Sandler and Pitt Mauled by Adorable Puppy
By David Mumpower
December 28, 2008
Christmas week is among the most lucrative periods on the box office calendar each year. 2008 saw the release of five new titles on Christmas itself, and four of those comprise the top films this weekend. While box office heavyweights Adam Sandler and Brad Pitt starred in heavily hyped projects, North America chose a different face as its favorite: a puppy named Marley.
The industry saved one of the biggest surprises of 2008 for its final weekend. Marley and Me is the number one movie at the box office. The heartwarming tale of newlyweds John and Jenny Grogan and the incorrigible puppy that becomes an inseparable part of their new family proved to be the perfect piece of escapism for consumers with the end result being a magnificent $37.0 million weekend. Including Marley and Me's record-setting Christmas Day performance, the Jennifer Aniston/Owen Wilson comedy has already earned a whopping $51.7 million and will probably cross the $100 million mark by this time next week.
How did Marley and Me prove to be such a dominant success? Like Home Alone before it, this genteel comedy about the very definition of puppy love capitalized on a turbulent time in our continent's history. By being the perfect antidote for people tired of a constant onslaught of depressing news, Marley and Me offered something that the other releases did not. While some of the other films we will discuss in a moment are "important" movies that tell a message and will be recognized by the Academy, Marley and Me was recognized by consumers as being a feature length film version of everyone's favorite viral video, Shiba Inu Puppy Cam.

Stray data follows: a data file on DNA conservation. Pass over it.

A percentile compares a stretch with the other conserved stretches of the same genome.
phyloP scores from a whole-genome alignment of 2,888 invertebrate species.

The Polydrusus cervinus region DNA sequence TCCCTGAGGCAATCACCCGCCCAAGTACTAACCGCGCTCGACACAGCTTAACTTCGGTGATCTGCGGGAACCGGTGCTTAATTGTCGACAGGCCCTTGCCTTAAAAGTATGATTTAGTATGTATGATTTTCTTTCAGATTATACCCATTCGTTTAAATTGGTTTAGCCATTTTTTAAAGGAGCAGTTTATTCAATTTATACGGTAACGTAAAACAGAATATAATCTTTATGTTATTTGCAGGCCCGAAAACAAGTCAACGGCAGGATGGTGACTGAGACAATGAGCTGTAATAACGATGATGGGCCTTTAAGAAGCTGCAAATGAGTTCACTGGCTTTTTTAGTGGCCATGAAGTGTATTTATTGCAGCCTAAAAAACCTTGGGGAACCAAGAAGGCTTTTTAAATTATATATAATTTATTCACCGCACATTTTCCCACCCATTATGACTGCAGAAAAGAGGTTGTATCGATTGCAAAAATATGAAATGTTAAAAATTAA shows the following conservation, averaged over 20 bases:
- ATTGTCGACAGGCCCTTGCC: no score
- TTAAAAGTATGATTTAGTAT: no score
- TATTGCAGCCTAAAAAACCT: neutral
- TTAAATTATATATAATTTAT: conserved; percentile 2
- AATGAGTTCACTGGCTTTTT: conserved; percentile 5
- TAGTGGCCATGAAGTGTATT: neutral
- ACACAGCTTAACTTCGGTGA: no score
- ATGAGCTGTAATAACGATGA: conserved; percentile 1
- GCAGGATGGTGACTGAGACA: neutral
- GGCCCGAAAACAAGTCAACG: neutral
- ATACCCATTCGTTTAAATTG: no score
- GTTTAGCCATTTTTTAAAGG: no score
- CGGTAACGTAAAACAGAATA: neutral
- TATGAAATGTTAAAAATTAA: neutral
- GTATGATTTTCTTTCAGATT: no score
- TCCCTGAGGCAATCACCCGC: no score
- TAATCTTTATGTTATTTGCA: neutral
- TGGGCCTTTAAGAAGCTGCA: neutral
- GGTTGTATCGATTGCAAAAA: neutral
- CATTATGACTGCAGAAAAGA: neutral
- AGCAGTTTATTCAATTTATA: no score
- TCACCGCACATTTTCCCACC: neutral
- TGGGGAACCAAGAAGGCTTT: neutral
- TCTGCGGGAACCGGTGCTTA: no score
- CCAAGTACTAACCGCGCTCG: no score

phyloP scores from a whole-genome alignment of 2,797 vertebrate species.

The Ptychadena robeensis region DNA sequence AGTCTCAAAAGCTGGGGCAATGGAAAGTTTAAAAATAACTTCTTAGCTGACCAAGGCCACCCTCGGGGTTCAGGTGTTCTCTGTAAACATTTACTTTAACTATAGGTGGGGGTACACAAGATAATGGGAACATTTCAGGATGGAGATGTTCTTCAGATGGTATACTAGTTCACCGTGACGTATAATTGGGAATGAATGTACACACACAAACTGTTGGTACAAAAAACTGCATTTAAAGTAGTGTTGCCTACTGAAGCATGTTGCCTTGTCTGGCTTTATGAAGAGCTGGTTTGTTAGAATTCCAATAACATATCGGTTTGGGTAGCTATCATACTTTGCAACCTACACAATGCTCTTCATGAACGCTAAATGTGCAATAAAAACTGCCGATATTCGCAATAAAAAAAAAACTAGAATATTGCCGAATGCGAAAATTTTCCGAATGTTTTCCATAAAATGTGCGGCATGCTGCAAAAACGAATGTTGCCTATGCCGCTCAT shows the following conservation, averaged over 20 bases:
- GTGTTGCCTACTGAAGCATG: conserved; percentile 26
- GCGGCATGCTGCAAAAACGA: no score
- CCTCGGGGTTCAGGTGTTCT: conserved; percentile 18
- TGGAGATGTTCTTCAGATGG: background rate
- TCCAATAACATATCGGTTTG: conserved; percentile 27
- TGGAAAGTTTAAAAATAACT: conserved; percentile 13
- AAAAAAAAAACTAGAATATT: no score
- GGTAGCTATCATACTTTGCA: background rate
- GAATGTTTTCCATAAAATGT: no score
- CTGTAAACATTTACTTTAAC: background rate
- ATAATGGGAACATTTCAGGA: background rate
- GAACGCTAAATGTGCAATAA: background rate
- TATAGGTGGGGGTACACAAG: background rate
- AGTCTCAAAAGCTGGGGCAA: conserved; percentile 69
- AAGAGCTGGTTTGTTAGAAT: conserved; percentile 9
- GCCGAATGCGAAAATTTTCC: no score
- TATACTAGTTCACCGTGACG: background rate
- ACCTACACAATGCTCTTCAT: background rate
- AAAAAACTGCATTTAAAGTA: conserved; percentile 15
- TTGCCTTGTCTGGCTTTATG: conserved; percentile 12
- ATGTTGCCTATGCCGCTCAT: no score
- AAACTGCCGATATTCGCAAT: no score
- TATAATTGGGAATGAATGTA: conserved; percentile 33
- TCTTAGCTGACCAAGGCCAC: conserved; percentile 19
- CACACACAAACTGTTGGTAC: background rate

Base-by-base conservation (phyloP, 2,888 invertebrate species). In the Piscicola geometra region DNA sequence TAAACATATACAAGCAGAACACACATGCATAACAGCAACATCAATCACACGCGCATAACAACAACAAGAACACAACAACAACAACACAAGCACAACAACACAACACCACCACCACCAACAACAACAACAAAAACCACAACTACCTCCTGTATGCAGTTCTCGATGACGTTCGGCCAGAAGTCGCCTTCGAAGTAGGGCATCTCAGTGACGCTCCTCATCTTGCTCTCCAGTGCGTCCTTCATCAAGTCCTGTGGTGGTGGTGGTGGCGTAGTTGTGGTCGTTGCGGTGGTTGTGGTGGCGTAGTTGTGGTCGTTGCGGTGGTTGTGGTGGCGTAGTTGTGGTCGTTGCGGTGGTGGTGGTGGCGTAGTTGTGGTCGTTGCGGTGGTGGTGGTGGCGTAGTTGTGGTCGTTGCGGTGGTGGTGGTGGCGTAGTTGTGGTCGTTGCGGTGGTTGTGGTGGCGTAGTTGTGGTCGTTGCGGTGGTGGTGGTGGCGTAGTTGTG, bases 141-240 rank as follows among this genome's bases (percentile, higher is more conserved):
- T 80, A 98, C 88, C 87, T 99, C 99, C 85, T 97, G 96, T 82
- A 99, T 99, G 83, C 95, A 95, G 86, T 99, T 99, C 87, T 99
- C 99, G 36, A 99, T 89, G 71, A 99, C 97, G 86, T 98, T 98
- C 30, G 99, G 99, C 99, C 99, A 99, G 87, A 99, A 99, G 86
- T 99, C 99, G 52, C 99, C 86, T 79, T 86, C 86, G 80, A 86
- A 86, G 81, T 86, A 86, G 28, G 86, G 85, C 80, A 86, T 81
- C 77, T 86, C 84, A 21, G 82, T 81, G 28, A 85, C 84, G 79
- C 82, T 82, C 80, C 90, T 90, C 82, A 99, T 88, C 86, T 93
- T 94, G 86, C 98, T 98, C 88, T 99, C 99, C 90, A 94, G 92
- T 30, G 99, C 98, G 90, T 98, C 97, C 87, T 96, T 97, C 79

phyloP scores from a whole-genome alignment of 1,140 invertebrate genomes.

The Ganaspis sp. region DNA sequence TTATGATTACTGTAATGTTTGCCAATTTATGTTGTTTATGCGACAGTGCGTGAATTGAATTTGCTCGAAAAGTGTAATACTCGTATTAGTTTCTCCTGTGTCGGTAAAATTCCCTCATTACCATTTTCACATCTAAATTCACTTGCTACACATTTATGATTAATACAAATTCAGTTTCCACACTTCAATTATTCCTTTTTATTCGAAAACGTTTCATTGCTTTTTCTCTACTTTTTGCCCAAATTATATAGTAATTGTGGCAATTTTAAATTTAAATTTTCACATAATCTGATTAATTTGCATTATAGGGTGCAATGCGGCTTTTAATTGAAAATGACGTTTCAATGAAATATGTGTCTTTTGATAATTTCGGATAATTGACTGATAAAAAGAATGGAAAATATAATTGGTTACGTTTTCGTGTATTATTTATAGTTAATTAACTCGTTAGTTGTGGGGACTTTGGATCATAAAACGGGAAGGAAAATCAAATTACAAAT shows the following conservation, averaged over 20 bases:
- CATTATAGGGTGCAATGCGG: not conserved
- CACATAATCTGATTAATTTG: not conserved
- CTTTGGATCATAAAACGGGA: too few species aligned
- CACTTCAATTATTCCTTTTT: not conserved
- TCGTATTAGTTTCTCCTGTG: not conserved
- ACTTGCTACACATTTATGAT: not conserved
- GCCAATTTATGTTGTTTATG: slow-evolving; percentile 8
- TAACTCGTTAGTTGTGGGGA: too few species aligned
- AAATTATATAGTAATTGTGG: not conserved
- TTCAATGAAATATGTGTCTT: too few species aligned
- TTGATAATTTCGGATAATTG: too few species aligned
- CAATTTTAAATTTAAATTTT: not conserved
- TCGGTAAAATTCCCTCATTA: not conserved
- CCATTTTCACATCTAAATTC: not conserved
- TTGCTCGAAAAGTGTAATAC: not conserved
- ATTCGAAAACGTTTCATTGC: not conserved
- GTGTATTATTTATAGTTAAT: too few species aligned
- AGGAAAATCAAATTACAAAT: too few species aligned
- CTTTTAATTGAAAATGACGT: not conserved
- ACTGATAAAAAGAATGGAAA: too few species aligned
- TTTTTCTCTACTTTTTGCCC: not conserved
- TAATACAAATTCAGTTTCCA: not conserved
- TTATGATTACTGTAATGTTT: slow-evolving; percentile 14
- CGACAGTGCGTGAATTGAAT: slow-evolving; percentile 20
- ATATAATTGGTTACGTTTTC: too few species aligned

That silly little distraction is already the most-viewed Internet video of all time (oddly, an Avril Lavigne video had been the champion). With people investing over 800 combined viewer years watching Puppy Cam and almost $93 million watching an inferior version of Marley and Me, Beverly Hills Chihuahua, the success here seems obvious in hindsight. Of course, if you had told me on Monday that this movie with its 50% pro/con reviews on Rotten Tomatoes was going to earn $37.0 million in 3,480 locations at $10,632 a pop, I would have thought you were nuts. Just ask my wife since that's exactly what I told her. Here is my holiday gift to her: You were right and I was wrong about Marley and Me.
Adam Sandler's Bedtime Stories, the film most people (myself included) had pegged as the biggest film of December, winds up in second place this weekend with $28.1 million. Exhibited in 3,681 locations, this title managed $7,625 per play date and is a bona fide hit for Disney. It would be unfair of me to paint this as anything else simply because of the surprise success of Marley and Me. Had that title not been made, we would be talking up all of the positives of Sandler's latest feel good comedy. Second place doesn't change any of that. Combined with You Don't Mess with the Zohan, the popular funnyman is poised to have a pair of $100 million releases in 2008.